This is the third capsule review (of five) for the plays I saw last week in Ashland as part of the Oregon Shakespeare Festival’s 2016 season. Full reviews will be in the podcast on Sunday.
Wednesday night, we all caught Hamlet in the Elizabethan. The first clue that this wasn’t your daddy’s Hamlet (hot on the heels of the wild Timon earlier that day) was the huge drum cage on the upper platform. Scott Kelly, member of the band Neurosis, was the musical accompaniment for the show, with drums and feedback drenched electric guitars. A guitar was used as a weapon during the final bloodbath, as well.
So it was definitely a move against a staid, reserved Shakespeare (though when I was here 5 years ago, Dan Donahoe played a modern-dress Hamlet, complete with hip-hop artists as the players, so OSF certainly isn’t tied to giving us a so-called straight Hamlet). This Hamlet was at turns sarcastic and angry, but I only believed him or felt connected to him, when he was most obviously playing “mad.” He, too, picked up a guitar and microphone throughout the otherwise completely period-dressed show, at times interacting with Kelly above.
If this sounds a little iconoclastic, it was. I’m not against iconoclasm, you all know this. But this just didn’t work for me. Especially when it came to the Speech. You know the one. Before the previous scene is even over, we hear Hamlet muttering, “That is the question” over and over again. He then appears coming through the audience, carrying the mic stand and saying the statement repeatedly, until he stopped, spun, and used the mic stand to extend the mic to a member of the audience, and had him say the opening line, then resumed the speech.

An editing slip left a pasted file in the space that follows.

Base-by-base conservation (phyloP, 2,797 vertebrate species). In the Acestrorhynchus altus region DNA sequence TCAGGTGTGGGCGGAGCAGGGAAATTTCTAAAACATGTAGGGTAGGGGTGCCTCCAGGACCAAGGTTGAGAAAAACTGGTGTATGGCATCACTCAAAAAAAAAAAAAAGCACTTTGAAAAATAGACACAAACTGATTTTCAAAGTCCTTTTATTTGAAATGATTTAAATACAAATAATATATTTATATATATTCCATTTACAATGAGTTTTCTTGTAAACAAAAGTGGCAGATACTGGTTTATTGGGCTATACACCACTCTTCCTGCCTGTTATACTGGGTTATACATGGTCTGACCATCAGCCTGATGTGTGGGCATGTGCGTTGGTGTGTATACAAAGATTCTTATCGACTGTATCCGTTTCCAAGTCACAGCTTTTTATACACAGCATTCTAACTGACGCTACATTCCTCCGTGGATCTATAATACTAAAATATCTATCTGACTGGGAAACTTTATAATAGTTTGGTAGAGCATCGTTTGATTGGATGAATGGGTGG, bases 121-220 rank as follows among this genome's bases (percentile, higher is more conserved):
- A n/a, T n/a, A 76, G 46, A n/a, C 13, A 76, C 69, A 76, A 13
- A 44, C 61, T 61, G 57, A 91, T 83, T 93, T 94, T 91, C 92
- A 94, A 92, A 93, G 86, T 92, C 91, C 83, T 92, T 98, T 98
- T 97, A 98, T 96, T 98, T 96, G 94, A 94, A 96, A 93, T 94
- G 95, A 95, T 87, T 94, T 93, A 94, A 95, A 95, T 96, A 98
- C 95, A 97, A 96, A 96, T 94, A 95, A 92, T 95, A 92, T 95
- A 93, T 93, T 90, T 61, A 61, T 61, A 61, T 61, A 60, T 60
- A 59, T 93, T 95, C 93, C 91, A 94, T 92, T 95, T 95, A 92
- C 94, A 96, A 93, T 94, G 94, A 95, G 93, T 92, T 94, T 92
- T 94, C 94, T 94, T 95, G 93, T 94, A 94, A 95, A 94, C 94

I can’t speak for others in the crowd but it did not work for me. Don’t get me wrong: some of the ideas did work. Using multiple actors to play the ghost, having him appear and disappear from various entrances, to give a supernatural impression, was fabulous. But in thinking about this with time in between the act and this writing, was this more nose-thumbing? Was she saying something about all these dead white guys (and they were all in white-face) on stage? I don’t know, and I should probably just leave it at that.
Regardless, I’ve seen some pretty good reviews for the production, so maybe it was just me…